Visual Advertising Techniques You Should Start Using Now | 3RockAR

Visual Advertising Techniques You Should Start Using Now

Visual Advertising could be a visualization of your product benefit or a problem the service can solve.

Visual advertising (when executed properly) evoke an emotional response that leads to a customer purchasing your product or service without a direct ‘buy this’ call to action.

When a company website enhances our state of mind and goes beyond providing information to creating an experience, our perception of the brand changes–to the point that we can even become emotionally invested in it.

The most common visual advertising methods


Different colours translate to different emotions for everyone.

Yet they influence perceptions that are not obvious, such as the taste of food.


The Psychology of colours by Cardiff University | 3RockAR Blog
Image Credit: Cardiff University


So choosing the right colour for your campaign is the “To Be or Not To Be” for your ad.

Direct gaze

How does looking at the image above make you feel?

The Direct Gaze technique forces us to make a direct eye contact – even with a picture.

Staring directly at someone implies a demand or a request, as well as the expectation of a response. And honesty – we tend to trust people more if they can maintain an eye contact with us.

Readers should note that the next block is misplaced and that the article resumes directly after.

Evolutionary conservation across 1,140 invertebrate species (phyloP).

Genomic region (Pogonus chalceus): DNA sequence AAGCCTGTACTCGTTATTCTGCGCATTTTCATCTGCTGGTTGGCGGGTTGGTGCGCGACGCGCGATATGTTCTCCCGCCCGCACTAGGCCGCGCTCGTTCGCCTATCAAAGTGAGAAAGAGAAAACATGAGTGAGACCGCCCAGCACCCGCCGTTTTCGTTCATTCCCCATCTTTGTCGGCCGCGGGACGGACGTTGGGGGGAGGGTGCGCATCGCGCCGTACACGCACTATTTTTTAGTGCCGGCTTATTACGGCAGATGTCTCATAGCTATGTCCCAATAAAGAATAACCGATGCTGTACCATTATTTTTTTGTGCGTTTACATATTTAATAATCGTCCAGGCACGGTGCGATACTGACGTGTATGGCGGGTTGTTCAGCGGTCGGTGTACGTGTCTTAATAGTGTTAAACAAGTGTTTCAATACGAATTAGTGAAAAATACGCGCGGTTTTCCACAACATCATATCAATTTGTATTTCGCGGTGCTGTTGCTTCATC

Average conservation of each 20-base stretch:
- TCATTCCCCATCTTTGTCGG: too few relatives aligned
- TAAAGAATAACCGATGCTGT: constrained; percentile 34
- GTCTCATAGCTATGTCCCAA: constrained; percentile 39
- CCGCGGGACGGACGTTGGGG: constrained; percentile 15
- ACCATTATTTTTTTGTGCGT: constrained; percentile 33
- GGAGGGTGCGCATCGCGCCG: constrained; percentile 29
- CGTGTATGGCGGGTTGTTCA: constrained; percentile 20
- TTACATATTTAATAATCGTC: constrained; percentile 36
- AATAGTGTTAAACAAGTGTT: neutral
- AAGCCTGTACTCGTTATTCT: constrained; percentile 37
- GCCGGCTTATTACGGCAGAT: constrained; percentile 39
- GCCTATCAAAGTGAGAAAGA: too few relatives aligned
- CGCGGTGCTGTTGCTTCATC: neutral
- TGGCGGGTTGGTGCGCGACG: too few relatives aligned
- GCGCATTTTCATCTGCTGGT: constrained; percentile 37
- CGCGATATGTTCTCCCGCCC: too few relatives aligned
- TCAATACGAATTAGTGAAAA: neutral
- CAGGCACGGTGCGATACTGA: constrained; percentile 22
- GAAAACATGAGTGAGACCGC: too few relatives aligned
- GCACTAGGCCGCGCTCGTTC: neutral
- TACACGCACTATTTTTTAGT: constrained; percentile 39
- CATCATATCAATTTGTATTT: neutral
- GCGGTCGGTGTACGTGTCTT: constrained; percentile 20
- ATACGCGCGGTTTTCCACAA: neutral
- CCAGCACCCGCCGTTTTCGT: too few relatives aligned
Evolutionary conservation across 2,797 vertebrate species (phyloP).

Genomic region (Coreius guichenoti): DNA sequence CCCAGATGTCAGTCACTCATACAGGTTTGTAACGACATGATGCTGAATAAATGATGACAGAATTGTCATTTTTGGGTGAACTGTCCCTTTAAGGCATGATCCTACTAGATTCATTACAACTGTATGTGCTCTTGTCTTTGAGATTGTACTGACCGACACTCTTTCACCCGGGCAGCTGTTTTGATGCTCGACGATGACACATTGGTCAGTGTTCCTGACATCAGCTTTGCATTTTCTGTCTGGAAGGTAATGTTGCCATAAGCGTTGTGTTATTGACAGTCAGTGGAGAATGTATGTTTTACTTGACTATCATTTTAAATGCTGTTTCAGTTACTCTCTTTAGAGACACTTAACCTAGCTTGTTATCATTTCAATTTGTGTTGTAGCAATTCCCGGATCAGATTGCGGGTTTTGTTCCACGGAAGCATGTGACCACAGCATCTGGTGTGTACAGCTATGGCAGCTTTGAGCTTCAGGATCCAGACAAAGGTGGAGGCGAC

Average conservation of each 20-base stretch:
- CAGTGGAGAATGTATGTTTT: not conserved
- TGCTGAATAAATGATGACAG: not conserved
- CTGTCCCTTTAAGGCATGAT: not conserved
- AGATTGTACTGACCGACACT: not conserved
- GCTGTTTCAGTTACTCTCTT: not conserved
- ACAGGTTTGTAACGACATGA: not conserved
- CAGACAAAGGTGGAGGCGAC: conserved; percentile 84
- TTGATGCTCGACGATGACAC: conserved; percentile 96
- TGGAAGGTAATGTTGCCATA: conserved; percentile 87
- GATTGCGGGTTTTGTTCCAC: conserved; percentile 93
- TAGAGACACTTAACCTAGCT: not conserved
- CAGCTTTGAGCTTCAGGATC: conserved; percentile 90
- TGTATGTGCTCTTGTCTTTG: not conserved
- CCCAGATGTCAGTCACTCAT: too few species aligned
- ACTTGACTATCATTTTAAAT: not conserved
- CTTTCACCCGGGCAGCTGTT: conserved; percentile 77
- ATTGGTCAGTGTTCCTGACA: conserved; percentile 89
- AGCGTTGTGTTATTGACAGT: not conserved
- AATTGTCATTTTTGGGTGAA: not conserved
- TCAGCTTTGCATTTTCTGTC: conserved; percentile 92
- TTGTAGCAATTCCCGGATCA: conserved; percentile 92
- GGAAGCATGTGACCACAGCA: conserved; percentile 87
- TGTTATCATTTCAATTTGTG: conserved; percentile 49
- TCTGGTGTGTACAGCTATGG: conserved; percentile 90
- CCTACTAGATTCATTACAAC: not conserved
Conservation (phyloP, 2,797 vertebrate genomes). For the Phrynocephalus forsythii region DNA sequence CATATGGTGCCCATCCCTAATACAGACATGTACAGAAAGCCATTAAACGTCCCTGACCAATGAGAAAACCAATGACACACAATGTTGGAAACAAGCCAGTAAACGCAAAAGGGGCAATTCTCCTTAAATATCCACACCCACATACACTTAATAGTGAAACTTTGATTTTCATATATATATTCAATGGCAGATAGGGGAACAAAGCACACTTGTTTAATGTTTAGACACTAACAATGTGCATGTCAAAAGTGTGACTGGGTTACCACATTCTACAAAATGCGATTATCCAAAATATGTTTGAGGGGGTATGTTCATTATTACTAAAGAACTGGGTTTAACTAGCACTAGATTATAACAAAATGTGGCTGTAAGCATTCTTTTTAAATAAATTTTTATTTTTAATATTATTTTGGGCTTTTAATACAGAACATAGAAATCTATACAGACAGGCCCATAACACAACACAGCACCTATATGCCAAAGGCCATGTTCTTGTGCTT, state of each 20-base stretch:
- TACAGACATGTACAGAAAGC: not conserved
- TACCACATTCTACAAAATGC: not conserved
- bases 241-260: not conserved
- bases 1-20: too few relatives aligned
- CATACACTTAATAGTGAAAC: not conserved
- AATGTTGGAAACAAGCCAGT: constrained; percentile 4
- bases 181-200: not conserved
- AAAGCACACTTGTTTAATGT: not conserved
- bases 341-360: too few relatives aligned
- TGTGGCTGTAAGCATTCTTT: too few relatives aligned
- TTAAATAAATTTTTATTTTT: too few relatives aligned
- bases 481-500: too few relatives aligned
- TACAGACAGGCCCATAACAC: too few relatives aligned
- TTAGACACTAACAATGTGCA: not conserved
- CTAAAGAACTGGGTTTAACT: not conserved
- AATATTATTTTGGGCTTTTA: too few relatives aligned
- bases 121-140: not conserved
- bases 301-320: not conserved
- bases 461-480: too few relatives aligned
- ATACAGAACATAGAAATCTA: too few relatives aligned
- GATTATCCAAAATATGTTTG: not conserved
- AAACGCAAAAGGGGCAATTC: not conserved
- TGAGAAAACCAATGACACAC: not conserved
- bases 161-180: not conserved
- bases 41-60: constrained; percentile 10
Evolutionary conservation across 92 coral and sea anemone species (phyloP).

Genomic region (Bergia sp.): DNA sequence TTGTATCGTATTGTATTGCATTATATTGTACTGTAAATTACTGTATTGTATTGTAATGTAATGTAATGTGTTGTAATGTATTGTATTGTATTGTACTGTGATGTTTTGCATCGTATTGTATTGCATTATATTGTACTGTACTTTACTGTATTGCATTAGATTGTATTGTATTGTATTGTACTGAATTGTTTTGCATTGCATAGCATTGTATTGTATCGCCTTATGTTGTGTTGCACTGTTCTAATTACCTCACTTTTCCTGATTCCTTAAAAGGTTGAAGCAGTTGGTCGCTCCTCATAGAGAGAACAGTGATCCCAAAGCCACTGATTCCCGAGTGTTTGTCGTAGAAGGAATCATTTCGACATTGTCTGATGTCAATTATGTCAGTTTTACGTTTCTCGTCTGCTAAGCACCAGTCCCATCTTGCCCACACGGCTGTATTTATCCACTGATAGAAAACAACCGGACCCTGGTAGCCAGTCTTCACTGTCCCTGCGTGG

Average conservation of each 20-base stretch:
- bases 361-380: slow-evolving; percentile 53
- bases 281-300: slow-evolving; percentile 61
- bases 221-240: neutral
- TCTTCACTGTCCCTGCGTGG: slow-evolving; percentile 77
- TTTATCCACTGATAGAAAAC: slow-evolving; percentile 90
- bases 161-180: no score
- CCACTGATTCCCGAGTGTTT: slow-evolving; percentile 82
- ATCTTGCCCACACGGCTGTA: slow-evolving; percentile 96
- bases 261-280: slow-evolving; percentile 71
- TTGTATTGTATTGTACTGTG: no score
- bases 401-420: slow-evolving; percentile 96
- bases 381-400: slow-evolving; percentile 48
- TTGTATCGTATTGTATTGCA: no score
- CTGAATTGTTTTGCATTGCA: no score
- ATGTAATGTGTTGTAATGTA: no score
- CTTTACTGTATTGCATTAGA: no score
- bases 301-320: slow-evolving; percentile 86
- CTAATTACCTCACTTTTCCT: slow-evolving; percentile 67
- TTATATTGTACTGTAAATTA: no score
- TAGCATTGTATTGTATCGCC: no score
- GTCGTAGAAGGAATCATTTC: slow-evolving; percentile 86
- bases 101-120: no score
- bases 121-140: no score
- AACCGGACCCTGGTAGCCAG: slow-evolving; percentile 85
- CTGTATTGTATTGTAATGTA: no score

This has long been a tactic used to keep a brand in the forefront of a user’s mind.

However, it should be used cautiously as it can eventually lead consumers to hide unwanted ads from their news feed or unsubscribe from your email list.

Ideal or Real

How does looking at the ‘before & after’ images make you feel?

The method WORKS because it connects the product with something we want.

The advertisement suggests that the product will get us that wonderful thing, or make us be that beautiful person.


Visual Advertising Techniques You Should Start Using Now | 3RockAR

If you’re trying to promote fitness, use images that are associated with fit people like workout equipment, sweat and muscle and “healthy” images – even though it’s a stereotype, it works to make the suggestion that if they use our product or services, they’re fit.


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